Researchers outline Swiss energy independence


Lausanne – Researchers from the Swiss Federal Institute of Technology Lausanne and HES-SO Valais have developed a model of the Swiss energy system for 2050. CO2 neutrality is therefore just as possible as energy independence – with falling costs.

Switzerland can achieve a CO2-neutral energy system and energy independence by 2050. This is the result of a study conducted by researchers at the Swiss Federal Institute of Technology Lausanne(EPFL) and the University of Applied Sciences Western Switzerland Valais(HES-SO Valais). To this end, they have modeled a possible future energy system, according to a media release.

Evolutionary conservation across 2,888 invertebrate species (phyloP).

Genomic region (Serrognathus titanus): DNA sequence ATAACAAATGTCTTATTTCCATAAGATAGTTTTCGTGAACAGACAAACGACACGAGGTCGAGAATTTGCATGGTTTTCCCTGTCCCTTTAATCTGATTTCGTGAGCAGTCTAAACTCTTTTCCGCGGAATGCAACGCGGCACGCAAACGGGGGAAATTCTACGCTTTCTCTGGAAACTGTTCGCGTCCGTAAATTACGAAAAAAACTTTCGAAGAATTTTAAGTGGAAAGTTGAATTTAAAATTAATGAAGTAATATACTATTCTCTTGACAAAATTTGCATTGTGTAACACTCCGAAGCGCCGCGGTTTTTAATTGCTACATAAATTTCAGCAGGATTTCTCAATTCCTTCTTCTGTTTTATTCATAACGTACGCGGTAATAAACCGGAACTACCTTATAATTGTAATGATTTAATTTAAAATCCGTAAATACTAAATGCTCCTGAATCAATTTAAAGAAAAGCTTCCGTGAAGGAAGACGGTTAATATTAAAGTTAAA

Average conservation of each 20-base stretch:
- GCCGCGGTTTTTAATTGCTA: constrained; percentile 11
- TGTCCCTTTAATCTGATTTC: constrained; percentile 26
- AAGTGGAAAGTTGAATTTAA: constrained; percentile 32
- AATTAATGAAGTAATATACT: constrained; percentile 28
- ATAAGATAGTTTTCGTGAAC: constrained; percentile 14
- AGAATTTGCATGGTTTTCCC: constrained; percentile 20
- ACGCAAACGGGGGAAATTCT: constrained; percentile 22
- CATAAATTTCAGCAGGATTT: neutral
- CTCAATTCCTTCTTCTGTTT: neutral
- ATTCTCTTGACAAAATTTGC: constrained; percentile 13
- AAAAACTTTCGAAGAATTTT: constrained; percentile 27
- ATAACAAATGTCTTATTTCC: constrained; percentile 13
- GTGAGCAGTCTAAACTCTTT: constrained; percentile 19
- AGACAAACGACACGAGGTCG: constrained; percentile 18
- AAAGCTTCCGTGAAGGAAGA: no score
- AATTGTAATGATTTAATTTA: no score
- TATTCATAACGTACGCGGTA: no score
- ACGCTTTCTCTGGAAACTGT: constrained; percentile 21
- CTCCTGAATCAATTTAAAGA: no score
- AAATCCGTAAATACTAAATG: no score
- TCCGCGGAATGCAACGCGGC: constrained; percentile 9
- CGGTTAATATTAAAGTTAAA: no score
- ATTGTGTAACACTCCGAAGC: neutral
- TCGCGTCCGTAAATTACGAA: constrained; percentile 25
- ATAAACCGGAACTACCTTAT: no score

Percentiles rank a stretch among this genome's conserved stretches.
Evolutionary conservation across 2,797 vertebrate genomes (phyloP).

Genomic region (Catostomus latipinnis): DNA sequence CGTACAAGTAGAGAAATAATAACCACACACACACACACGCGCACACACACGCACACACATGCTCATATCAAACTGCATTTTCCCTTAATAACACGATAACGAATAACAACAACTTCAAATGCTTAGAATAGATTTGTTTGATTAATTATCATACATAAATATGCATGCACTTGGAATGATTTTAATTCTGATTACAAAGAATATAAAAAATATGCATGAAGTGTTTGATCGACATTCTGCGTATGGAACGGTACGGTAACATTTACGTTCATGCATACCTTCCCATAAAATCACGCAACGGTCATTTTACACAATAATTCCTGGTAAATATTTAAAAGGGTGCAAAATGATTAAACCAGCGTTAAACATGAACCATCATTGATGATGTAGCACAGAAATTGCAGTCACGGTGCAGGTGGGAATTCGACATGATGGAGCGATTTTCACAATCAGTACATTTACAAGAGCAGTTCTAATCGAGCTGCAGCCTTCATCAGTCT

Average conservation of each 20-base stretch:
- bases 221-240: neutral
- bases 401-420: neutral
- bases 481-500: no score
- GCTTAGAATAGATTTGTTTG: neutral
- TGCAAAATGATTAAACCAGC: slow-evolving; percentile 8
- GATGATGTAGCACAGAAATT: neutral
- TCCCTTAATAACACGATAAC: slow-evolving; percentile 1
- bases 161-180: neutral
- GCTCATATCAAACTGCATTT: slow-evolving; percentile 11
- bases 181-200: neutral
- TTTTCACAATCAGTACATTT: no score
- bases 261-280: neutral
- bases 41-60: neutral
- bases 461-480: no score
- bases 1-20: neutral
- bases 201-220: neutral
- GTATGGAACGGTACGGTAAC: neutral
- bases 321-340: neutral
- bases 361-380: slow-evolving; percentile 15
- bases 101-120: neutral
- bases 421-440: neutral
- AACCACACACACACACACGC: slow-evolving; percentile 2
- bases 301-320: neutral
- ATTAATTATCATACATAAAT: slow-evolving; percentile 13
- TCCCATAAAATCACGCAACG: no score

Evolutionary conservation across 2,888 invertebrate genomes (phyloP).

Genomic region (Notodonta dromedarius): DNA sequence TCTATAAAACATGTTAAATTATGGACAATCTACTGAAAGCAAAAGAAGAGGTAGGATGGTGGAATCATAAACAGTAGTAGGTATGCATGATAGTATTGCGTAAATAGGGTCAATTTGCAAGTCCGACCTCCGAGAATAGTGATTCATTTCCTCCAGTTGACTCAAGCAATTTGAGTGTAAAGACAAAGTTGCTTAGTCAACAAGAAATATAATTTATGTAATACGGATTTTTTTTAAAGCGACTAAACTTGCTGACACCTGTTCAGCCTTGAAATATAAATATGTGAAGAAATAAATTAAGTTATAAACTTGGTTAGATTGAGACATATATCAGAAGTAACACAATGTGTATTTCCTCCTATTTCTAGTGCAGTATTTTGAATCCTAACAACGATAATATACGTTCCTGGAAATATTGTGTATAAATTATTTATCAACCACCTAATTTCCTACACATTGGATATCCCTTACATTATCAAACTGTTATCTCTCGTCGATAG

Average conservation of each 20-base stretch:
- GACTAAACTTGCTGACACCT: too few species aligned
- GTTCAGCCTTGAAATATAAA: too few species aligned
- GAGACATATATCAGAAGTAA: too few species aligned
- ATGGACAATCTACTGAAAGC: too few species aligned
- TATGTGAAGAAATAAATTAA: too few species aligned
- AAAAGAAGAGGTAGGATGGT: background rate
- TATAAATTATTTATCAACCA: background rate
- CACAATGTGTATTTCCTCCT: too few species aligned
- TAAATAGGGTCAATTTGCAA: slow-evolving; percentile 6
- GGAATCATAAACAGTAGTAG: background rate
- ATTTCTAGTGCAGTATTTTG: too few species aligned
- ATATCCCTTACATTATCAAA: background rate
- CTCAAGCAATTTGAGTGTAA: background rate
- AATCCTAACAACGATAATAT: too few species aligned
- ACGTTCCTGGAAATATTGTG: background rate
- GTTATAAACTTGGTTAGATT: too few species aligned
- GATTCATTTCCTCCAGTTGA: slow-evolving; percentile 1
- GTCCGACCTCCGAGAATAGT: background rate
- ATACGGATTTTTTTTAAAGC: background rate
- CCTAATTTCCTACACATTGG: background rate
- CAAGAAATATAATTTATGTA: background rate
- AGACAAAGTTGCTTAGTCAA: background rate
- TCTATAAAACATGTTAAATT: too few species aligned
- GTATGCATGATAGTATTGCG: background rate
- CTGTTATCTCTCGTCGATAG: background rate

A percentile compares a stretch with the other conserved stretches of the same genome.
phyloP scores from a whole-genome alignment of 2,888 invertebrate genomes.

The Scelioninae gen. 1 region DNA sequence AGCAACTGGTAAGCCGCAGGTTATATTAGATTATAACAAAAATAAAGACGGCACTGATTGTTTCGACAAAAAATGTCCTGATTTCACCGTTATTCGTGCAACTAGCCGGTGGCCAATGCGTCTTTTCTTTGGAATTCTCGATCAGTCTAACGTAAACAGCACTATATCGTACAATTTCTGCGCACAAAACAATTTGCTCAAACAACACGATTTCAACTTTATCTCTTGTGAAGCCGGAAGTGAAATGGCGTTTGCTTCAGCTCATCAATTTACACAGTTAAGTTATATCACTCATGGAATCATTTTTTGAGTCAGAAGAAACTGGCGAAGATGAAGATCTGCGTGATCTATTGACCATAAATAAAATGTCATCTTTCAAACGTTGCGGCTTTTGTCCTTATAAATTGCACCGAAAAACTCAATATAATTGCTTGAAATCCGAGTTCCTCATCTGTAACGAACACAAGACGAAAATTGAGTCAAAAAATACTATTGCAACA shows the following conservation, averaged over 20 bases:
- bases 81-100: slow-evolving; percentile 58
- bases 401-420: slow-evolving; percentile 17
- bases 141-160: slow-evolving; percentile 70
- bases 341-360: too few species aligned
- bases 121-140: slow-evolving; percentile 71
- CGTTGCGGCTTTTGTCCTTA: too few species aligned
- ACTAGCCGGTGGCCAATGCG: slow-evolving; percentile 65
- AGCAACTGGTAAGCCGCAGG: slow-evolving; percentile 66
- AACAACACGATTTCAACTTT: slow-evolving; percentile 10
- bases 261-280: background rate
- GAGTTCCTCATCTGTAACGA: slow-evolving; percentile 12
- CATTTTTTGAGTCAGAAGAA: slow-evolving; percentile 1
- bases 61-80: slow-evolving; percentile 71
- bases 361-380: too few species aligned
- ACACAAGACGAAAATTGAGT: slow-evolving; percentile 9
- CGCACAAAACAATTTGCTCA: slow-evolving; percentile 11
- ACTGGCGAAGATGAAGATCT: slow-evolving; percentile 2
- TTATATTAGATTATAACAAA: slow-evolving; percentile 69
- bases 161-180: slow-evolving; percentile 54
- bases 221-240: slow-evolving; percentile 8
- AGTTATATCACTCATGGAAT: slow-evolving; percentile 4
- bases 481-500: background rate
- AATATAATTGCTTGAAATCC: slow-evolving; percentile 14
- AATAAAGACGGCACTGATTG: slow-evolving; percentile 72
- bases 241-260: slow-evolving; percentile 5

The researchers found that for this system to work, Switzerland would have to use previously untapped local and renewable energy sources. Such a system would be as much as 30 to 32 percent cheaper than the current energy system. This would be based mainly on imports. “In contrast, the future system we modeled is based on local investments and the use of our own resources, and seems to be the most economical and resilient choice in the long term,” François Maréchal, who led the team of researchers from EPFL’s Industrial Process and Energy Systems Engineering group, is quoted as saying.

A key to the realization of this system are photovoltaic systems on roof surfaces. “Switzerland still has a largely untapped PV potential on already built-up areas,” says Jonas Schnidrig, lead author of the study. “An economic optimum could be achieved if less than two out of three roofs are covered. The next step is to figure out which roofs are best.” In addition, storage plays an important role: “The study suggests that solar power production, which dominates in summer, could be optimally balanced by the use of wind turbines, which produce mainly in winter, together with hydropower and biomass,” EPFL said. ce/jh